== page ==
Nevada Starts Work On Road To Self Driving Cars
The state of Nevada passed a bill last week that will require its state Department of Motor Vehicles to start developing the unique rules and law necessary to regulate the use of autonomous vehicles on state roadways.
The specific section of law, Section 8, will govern autonomous vehicles and will take effect on March 1, 2012.
Google started testing self driving cars last year. Volkswagon has also been testing it’s TAP (Temporary Auto Pilot) car with what they describe as “production-ready” components.
Nevada defines “autonomous vehicle” as a motor vehicle that uses artificial intelligence, sensors and global positioning system coordinates to drive itself without the active intervention of a human operator.
Self-driving cars will not simply be instantly “street legal” thanks to this law. This law actually gives the Nevada DMV the task of coming up with the laws and regulations that will certainly be necessary to manage ownership and operation of autonomous vehicles. As the first state to get this far, Nevada can expect its progress to serve as an example for other states going forward.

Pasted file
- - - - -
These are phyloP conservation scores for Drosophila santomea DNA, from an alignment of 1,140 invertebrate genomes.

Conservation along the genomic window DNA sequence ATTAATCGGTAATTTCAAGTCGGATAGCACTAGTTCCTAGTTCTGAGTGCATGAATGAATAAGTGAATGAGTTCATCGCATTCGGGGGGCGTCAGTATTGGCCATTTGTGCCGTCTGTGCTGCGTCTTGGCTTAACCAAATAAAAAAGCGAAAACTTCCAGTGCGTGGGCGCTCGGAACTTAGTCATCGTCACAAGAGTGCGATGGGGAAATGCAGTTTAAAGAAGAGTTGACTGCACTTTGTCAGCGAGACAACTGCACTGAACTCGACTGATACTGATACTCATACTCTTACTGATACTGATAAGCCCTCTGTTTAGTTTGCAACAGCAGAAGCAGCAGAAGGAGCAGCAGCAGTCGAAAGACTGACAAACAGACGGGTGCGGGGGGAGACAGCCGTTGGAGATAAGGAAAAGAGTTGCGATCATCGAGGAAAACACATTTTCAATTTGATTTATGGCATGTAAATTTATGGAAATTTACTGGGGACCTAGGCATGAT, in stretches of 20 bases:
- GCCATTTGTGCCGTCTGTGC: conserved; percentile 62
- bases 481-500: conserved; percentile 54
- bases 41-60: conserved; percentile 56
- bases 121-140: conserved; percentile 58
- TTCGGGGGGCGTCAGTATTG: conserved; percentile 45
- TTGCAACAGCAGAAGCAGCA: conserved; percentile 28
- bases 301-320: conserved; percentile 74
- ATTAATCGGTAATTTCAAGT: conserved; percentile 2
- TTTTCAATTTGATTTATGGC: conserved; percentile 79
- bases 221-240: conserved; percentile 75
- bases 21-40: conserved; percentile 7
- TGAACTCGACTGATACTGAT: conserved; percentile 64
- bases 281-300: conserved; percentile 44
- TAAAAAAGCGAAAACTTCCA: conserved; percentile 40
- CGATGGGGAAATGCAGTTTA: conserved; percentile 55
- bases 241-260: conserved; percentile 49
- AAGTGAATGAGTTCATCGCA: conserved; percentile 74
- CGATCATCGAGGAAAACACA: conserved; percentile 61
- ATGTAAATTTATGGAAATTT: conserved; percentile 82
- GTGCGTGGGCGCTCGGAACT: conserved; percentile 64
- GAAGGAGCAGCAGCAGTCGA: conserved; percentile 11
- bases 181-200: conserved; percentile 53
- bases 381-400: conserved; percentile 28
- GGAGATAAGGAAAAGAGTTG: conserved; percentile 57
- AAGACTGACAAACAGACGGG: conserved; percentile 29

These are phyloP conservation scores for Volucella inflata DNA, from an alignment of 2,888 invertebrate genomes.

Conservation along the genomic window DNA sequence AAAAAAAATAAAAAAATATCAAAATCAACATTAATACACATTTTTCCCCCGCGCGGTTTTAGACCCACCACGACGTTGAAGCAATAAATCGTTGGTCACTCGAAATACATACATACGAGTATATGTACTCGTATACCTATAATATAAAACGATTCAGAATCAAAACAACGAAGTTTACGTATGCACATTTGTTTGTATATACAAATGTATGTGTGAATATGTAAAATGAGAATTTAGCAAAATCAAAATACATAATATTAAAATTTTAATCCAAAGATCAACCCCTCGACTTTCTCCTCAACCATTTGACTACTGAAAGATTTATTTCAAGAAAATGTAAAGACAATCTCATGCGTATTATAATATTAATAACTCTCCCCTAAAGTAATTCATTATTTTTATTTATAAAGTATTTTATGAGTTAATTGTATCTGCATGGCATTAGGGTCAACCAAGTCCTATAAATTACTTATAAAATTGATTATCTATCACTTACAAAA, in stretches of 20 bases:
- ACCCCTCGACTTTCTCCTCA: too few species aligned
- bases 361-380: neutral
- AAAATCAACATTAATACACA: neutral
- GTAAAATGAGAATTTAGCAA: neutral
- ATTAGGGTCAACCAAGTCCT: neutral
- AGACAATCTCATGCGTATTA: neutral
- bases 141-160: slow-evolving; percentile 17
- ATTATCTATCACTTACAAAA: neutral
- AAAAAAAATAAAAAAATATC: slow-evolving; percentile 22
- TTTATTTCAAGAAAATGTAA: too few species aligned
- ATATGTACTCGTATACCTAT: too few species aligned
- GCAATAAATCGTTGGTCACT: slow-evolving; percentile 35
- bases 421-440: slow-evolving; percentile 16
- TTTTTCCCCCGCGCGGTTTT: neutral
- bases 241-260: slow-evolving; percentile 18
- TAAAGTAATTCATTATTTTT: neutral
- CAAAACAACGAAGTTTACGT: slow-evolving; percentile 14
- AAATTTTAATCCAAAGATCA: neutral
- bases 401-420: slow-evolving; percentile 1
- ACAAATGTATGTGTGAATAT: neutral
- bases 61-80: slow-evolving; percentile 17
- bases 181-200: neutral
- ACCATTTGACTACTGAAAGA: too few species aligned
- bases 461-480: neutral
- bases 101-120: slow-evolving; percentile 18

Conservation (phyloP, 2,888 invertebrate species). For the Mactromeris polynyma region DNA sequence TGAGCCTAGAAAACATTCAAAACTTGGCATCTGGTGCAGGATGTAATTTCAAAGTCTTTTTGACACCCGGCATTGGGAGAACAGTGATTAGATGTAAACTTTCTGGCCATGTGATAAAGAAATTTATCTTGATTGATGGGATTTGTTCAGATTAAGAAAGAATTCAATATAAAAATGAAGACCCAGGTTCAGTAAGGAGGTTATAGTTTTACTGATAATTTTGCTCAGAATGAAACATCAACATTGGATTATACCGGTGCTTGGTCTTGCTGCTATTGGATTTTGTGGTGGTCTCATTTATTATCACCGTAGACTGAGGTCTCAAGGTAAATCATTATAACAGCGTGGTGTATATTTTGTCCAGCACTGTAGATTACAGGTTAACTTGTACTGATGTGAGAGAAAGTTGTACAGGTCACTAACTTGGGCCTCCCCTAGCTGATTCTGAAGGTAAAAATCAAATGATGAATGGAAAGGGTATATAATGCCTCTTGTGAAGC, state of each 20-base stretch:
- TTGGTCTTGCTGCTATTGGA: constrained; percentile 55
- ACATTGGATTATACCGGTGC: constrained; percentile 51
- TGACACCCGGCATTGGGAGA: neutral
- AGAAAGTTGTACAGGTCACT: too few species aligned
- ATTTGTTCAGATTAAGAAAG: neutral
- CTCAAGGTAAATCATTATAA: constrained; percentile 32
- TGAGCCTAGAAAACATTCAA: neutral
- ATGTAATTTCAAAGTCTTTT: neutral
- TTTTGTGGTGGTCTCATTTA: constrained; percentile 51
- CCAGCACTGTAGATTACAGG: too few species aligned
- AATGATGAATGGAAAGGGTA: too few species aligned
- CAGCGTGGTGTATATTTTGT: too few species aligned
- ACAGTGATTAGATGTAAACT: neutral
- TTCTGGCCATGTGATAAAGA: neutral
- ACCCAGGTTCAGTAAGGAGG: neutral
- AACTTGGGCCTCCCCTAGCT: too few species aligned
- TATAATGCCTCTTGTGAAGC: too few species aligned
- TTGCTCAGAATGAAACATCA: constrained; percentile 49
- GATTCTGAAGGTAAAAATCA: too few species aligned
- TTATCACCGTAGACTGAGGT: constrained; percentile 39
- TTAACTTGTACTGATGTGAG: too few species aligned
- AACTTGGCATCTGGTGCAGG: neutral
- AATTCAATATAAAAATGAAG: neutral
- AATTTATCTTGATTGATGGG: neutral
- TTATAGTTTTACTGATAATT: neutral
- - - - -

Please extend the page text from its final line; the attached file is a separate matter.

Some of the necessary regulations are more obvious than others. For example, where will DMV stand on the traditional DMV eye chart / vision test for a legally blind person who can now operate an autonomous vehicle operated by sound queues? What will the insurance requirements be for an autonomous vehicle which largely takes human error out of the equation? Will a speeding violation be considered a moving violation worthy of an insurance increase or a mere equipment violation? In fact, wouldn’t the vast majority of moving violations arguably be equipment failure more than anything else?
If these vehicles do become a regular part of our driving lives at some point in the future, consider this Nevada law an important milestone on the road to that future.